Do You Have a 'Business Continuity Plan'?
A business emergency is one of those things you never want to think about -- until you have to. Weather emergencies. Natural disasters. The death or incapacity of a key leader. The loss of a revenue stream: UntIl one of these things happens to you, you may find it easy to be lulled into a false sense of security.
Smart entrepreneurs, however, have a healthy fear of the unknown and regard it as a strong motivator to take action and protect both their businesses and the talented people who help them thrive.
So, does your company have a backup plan to keep operations from falling apart in an emegency? Can your small business still function if a skilled employee can’t come into work? The answer may be a business continuity plan. BCPs -- which you might think are reserved for big corporations with a large number of employees -- are quickly becoming more popular with smaller companies, including startups.
According to the Small Business Association, an estimated 25 percent of businesses do not reopen after major disasters, which might range from loss of data, security breaches and employee illnesses to natural catastrophes and electrical fires. Even less obvious events, like power outages and server crashes, can devastate operations and productivity. Despite the ever-present danger of these events, business-continuity plans remain overlooked as tools to prepare.
As a small business owner, I can relate. Indeed, creating a BCP for my public relations agency, small as it is, helped my company continue to move forward uninterrupted when circumstances were working against it. Here are four business-continuity plan tips for small business owners:
1. Identify potential disasters and their solutions.
Pinpoint what might happen and how you could continue operating. From a power outage, to sudden employee absences due to weather events, to a massive data loss, consider: Is your firm located in a hotspot, like southern Florida, for example? Hurricanes there can cause massive damage, but even a minimal tropical storm could derail a business in an instant. A contingency plan will help keep your business open, even if that means only virtually, at first. Your plan should include using laptops or web-based servers for remote data access and preparing emergency phone trees and off-site schedules, so clients and employees can continue business as usual.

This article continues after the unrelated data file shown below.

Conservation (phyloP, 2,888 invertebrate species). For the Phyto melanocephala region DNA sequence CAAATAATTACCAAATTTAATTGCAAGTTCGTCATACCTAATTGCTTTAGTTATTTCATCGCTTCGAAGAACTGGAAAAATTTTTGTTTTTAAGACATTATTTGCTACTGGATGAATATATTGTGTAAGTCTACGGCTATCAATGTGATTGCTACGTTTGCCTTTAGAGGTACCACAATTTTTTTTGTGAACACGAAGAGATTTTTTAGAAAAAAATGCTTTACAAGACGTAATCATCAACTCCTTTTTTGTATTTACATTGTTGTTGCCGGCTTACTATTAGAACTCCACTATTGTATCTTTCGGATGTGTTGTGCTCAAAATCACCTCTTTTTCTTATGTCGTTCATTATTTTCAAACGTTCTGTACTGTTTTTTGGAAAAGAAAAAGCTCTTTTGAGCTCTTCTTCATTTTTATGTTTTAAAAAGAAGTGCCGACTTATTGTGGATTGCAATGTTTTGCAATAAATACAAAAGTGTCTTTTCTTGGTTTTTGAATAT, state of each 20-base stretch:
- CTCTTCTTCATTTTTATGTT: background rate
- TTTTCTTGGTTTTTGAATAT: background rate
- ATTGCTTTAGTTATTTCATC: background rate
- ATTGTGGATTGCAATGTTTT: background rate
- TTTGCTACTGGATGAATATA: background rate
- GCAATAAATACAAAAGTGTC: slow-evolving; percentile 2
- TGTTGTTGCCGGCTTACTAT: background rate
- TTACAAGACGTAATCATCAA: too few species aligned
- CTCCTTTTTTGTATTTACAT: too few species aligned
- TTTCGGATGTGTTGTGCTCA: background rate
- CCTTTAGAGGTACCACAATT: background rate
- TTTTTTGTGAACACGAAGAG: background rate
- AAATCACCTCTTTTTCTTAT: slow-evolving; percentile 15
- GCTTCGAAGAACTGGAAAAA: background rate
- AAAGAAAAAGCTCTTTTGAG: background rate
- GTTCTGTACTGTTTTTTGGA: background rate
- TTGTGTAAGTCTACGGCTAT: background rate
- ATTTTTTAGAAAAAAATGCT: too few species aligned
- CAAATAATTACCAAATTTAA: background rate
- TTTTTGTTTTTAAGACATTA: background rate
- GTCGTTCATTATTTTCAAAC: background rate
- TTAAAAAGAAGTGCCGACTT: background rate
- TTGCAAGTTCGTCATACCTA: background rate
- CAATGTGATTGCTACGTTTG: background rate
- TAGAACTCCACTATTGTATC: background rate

2. Identify recovery strategies.
Once a disaster has passed, how will your business move forward? Issue a prepared statement immediately following an unexpected disaster, explaining the status of your business operations. If the disaster involved a data breach, tell the truth as quickly as possible to get ahead of rumors and false information. A data-backup policy can help you get back to working order, too, by preserving full and incremental copies of corporate information and assets in an off-site, secure location. Digital data can also be stored safely and recovered quickly using cloud-based servers.
3. Identify contingency teams.
While not physically damaging to a business, sudden or unexpected employee absences can hinder productivity, especially if your company has only a few staff members. Can other staff members complete the tasks? Do your clients and customers know whom to communicate with at your company? Training a backup team can ensure that all business operations are completed; either a designated employee can continue work during another employee’s absence, or at the very least, a back-up employee can inform clients and customers of the issue and backup plan for moving forward. Certain specialized jobs may have to wait for the absent employee’s return, but with simple policies in place, like cross-training, operations can become less stressful for you and your customers.
4. Identify and practice procedures.
Building a set of procedures to follow during a business disaster is key to ensuring that your business stays productive, no matter what. These procedures can be finalized across the course of just a few a few weeks or months, offering checklists for “in the event of a fire,” “in the event of a data breach” and so on. Make sure that each procedure is clear, with bulleted information that each employee will review ahead to time, to ensure a smooth recovery process, should one be needed.
Even if yours is a small business, a thoughtfully prepared and well-communicated continuity plan means you can get ahead of potential threats. Part of your challenge is to maintain a positive public image in a world where information is shared at a speed never before seen.
Your plan should keep this "image" issue in mind and look to use digital tools to keep communications open and current. Your customers, clients, business partners and investors deserve to know your company is secure -- and a business continuity plan will help you achieve that goal.
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